Sterns/ Merrill Lynch/ Lehman Brothers/ AIG casino while the sales reps for these
destructive instruments pocketed tens of millions of dollars annually in commissions.

The reason that the Wall Street banks faced a liquidity crisis was that they had
to pay cash to meet the terms of the derivative contracts. They then went to the U.S. taxpayer
to replenish the cash. In effect, we were being asked to cover Wall Street’s gambling
debts. Meanwhile, there were numerous unidentified investors who became fabulously
rich in collecting on those debts. A logical question might have been: Why not
place a “windfall profits tax” on their ill-gotten gains? Why not, in fact, declare
those bets illegal and ask them to refund the money? Instead, innocent taxpayers
were asked to bear the cost.

That is why I hold Keith Ellison and others on the Financial Services committee
responsible for what happened. Until 2000, this type of Wall Street gambling was
illegal. It is still illegal under most state laws. Any fourth grader would be
worried about buying an insurance policy if the insurance company had no reserves
to pay its claims. Yes, Congress ought to have known the risk, especially those
on the House Financial Services committee. But the committee did nothing. Even
after the collapse, the crucial role of derivatives in the collapse was not explained.
Such a disclosure might have pointed the way to other solutions than the one Henry
Paulson pushed.

When I brought up this matter in a debate on Minnesota Public Radio last week, Keith Ellison blamed the situation on Republican Senator Phil Gramm. It was he who inserted the provision
in the Commodities Futures Modernization Act of 2000 bringing back Wall Street casinos.
Yes, but we had eight years for a crisis to build as Wall Street gambling raged
out of control. Why? May I suggest that contributions to members of Congress from
the financial services industries and other interested parties may have had something
to do with this? Ellison conceded that Congress needed to look at derivatives.
Yes, but where are the proposals? What discussion have we had of this matter in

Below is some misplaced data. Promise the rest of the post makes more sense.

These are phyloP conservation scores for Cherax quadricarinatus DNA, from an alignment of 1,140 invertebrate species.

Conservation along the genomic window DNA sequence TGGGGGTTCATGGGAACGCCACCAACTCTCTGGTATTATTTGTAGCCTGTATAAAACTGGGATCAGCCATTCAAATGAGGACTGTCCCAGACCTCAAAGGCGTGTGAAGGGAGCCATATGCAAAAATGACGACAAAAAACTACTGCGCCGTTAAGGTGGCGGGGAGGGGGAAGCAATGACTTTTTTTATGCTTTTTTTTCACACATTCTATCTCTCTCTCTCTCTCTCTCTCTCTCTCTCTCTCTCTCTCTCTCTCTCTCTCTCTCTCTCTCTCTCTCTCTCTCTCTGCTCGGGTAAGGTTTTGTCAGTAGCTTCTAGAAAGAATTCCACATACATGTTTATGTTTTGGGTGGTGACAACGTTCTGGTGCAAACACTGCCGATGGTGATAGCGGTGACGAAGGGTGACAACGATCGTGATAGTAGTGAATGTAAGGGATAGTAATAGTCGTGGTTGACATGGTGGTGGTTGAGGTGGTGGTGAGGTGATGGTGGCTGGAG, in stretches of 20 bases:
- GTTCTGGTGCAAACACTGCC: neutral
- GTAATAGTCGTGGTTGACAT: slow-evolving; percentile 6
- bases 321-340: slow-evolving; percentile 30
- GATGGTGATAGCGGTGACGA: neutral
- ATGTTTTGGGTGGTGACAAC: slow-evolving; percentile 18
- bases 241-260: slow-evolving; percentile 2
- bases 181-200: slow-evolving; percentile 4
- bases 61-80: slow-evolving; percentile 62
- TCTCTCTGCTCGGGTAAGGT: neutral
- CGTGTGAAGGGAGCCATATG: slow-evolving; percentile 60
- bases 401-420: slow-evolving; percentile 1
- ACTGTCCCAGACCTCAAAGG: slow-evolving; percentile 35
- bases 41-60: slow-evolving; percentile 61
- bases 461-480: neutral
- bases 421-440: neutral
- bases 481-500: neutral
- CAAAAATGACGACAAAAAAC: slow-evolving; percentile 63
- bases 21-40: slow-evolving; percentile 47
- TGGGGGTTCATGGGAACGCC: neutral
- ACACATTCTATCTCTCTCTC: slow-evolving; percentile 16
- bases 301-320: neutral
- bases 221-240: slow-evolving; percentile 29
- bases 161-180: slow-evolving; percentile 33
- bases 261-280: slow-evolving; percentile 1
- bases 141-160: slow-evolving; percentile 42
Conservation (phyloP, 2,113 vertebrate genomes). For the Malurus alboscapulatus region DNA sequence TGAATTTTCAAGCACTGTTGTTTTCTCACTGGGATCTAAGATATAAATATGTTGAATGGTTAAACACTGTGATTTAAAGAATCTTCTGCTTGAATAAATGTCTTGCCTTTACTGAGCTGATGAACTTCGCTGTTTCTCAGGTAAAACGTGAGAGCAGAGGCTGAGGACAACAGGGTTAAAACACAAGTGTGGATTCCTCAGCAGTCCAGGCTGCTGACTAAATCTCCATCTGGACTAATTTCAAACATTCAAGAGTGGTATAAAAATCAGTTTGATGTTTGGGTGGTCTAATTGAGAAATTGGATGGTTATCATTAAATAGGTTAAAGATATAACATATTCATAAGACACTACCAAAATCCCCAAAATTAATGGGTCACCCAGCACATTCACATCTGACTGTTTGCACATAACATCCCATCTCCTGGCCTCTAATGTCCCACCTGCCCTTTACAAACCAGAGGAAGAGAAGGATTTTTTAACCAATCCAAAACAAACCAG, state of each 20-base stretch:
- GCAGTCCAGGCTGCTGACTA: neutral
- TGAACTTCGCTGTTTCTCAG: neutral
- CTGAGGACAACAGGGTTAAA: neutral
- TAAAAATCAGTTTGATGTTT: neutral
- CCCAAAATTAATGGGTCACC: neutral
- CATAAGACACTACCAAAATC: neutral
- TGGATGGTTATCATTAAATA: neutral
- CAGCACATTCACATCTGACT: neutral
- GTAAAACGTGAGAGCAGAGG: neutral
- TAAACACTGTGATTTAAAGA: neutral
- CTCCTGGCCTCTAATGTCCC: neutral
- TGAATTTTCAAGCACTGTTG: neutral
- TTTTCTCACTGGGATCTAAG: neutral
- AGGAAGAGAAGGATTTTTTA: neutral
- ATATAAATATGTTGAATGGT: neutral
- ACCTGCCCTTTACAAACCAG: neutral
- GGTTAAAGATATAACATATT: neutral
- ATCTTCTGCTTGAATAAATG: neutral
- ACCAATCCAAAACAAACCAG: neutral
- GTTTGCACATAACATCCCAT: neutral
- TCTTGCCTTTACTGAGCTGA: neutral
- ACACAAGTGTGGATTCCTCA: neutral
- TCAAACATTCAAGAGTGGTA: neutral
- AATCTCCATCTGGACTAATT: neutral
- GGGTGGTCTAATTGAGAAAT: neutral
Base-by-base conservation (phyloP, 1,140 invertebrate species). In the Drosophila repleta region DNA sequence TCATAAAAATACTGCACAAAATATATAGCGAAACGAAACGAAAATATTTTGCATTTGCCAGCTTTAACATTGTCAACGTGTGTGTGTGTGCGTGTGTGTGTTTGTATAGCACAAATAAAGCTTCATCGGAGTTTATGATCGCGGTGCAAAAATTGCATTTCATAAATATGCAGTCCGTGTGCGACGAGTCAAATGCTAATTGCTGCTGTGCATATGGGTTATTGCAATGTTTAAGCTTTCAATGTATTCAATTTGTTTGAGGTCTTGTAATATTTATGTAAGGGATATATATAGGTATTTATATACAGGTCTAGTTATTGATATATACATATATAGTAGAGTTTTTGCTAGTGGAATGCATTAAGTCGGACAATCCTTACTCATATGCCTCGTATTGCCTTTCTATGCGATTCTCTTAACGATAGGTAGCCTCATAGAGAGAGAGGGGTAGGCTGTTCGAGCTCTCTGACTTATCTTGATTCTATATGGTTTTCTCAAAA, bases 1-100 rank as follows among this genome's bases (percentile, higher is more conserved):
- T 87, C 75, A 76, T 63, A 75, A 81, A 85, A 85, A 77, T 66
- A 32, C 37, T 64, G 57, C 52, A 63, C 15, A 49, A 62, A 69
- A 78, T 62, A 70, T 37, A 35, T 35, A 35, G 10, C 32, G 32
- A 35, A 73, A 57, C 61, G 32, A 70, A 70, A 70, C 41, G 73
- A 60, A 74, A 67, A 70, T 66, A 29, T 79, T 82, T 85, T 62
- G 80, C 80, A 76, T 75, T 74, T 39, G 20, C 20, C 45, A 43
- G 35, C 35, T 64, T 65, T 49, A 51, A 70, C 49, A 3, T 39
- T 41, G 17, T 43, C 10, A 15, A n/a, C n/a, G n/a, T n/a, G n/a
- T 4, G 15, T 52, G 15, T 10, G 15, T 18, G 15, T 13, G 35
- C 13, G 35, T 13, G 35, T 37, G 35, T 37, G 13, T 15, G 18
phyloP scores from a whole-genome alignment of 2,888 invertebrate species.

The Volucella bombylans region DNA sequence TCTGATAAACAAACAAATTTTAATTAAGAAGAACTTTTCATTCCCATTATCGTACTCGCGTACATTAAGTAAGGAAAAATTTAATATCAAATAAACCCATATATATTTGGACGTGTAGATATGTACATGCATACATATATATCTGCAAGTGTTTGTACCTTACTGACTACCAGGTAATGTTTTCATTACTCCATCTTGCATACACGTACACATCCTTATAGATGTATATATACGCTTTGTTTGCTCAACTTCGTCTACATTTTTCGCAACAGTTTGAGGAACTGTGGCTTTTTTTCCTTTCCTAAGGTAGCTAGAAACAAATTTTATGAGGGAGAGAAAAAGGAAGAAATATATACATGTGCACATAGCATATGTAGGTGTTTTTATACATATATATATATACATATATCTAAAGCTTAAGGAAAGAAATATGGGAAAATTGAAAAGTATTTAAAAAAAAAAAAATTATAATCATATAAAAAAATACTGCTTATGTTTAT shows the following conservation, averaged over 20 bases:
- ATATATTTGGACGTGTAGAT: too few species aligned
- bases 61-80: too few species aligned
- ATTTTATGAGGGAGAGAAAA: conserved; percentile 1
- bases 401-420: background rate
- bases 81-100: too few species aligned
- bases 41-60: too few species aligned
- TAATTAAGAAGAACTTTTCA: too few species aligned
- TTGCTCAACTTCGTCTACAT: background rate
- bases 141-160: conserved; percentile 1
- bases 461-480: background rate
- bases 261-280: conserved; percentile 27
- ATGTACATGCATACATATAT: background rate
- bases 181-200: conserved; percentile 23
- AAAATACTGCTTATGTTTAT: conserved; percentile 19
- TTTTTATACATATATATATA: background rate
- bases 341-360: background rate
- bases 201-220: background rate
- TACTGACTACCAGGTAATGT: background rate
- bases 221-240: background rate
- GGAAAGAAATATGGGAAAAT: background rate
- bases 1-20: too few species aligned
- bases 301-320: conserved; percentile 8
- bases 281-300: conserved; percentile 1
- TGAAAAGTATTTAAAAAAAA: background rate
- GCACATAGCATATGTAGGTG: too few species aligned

the current election cycle? We still have what Warren Buffet called “financial
weapons of mass destruction” out there waiting to explode.

Keith Ellison has received $1.4 million in campaign contributions this year, presumably
to beat back the challenge from Barb Davis White and me. I have noticed that some
of the larger contributions came from Texas. I don’t know anyone in Texas who would
hate me. I doubt if Barb Davis White has any enemies there either. What do these
people want from Ellison? What subsequent favors are implied? My campaign contributions,
small as they are, come mainly from Golden Valley. But because they are small,
the Star Tribune doesn’t think I’m a significant candidate and refuses to cover
my campaign. That’s the story anyhow.

A final point: The Star Tribune is owned by Avista Capital Partners, a large New
York investment fund. The Star Tribune took an extremely aggressive stand in favor
of the bailout legislation. Star Tribune editors and reporters have also done all
they could to squelch the 5th district Congressional candidacies of Barb Davis White
and myself. Keith Ellison voted for the bailout legislation. He also sits on the
Financial Services committee which is in a position to reward financial-services
firms. Is there any connection between these facts?

As reported in a posting five days ago, I sent the Star Tribune a letter to the
editor asking for disclosure of Avista Capital Partners’ investment in derivatives
or otherwise its interest in the bailout legislation. I also wanted to know whether
Star Tribune editorials and news reporting could be influenced by its owner’s financial
interests. To date, the letter has not been published. Is that any surprise?
Evidently, the managers of corporate news organizations are unwilling to let their
hick subscribers know what games are being played behind closed doors.

Bill McGaughey, Independence Party candidate for Congress in Fifth District

William McGaughey
Harrison, Minneapolis